He also dodged a question from Shapiro about whether he would demonetize or reduce the reach of accounts that spout antisemitism, although later in the call, he did hint that X might begin experimenting with “freedom of speech, but not reach” — which would mean that X would reduce the visibility of hateful accounts.
Musk also would not commit to a request from former Israeli politician and Soviet dissident Natan Sharansky to limit anti-Zionist speech on the platform, saying, “I think there is some value to not being draconian.”
The nine Jews on Thursday’s call were all male, and mostly on the right-leaning end of the political spectrum. They included former Israeli President Reuven Rivlin; prominent attorney Alan Dershowitz, who represented former President Donald Trump in his first impeachment trial and has also often described himself as a liberal; and Rabbi Shmuley Boteach, who has acted as a rabbi-to-the-stars and once ran for Congress as a Republican.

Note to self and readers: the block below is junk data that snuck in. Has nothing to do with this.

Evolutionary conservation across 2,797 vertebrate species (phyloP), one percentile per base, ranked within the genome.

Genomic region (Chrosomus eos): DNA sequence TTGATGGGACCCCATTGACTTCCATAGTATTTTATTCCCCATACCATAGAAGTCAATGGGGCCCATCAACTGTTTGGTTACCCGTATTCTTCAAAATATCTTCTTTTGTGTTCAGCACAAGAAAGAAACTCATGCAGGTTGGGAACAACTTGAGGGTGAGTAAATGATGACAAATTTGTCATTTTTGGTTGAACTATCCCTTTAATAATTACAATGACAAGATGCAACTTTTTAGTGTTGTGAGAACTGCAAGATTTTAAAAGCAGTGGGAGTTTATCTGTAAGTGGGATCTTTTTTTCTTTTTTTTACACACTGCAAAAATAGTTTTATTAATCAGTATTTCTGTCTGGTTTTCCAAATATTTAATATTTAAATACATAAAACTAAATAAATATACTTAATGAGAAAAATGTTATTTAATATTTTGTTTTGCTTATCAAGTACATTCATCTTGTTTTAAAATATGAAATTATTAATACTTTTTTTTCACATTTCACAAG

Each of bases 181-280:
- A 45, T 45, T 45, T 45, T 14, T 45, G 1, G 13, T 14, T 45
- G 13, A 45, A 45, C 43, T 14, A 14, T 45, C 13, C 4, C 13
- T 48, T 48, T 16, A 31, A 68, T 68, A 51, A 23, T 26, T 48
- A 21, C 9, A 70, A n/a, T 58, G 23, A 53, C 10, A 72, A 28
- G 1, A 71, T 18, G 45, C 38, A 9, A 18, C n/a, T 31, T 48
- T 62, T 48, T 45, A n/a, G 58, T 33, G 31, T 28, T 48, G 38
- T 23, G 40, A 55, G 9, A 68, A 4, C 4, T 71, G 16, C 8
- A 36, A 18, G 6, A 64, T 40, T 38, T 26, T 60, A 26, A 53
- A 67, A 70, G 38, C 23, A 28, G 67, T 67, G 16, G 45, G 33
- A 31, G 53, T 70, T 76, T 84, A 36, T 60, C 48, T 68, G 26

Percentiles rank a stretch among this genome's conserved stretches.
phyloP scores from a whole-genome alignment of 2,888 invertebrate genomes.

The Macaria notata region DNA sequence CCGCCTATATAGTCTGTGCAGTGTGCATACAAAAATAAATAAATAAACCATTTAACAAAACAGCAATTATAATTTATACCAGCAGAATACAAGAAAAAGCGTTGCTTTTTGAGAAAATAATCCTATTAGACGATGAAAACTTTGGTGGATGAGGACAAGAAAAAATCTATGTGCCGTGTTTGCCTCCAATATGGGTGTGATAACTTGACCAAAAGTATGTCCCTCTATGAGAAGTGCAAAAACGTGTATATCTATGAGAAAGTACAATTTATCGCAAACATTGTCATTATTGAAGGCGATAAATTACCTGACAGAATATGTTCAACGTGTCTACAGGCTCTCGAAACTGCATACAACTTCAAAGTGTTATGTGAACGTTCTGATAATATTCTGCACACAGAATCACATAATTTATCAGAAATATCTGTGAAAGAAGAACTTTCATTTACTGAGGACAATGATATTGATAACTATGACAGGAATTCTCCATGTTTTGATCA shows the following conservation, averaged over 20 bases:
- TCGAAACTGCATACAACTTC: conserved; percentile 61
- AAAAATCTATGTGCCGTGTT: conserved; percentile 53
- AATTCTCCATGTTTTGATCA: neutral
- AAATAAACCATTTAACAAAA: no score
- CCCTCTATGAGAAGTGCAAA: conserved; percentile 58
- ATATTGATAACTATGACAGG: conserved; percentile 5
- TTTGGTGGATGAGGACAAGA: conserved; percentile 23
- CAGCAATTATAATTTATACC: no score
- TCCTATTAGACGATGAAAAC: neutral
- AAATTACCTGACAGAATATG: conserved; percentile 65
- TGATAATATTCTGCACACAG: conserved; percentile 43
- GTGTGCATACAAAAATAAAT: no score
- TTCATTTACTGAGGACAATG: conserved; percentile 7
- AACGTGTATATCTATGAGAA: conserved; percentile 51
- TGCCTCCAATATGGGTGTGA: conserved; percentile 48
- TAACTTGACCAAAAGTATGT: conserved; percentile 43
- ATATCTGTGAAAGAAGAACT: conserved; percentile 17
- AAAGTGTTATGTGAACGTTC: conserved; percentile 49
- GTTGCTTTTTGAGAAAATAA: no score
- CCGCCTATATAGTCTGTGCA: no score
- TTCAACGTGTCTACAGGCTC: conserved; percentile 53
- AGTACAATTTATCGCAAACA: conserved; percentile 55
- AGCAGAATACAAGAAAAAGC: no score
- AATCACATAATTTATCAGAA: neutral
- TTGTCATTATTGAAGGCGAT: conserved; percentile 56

One woman who had been scheduled to participate, Michal Cotler-Wunsh, Israel’s new envoy for combating antisemitism, was not audible when called upon. Moderators attributed her absence, and that of one other participant, to technical difficulties.
Shapiro and other speakers on the call paid Musk a series of compliments on what they said were his positive views of Jewish people and his modeling of Jewish values — including the commandment to have large families. Musk has fathered more than 10 children via his ex-wife, Justine Wilson; his ex-girlfriend, Grimes; and Shivon Zilis, an executive at one of his companies for whom he was a sperm donor. Dershowitz noted that his son is also named Elon.
Boteach even told Musk he could “take credit” for “peace in the Middle East” if Israel and Saudi Arabia reach a normalization agreement, predicting that Musk’s electric car company Tesla would reduce the Saudis’ oil wealth and push them to come to the diplomatic table.
The participants on the call also agreed with Musk that the ADL shouldn’t be the sole voice speaking for Jews. Shapiro challenged the group’s reports that hate speech on X has risen since Musk’s takeover, saying his own experiences with antisemitism have declined.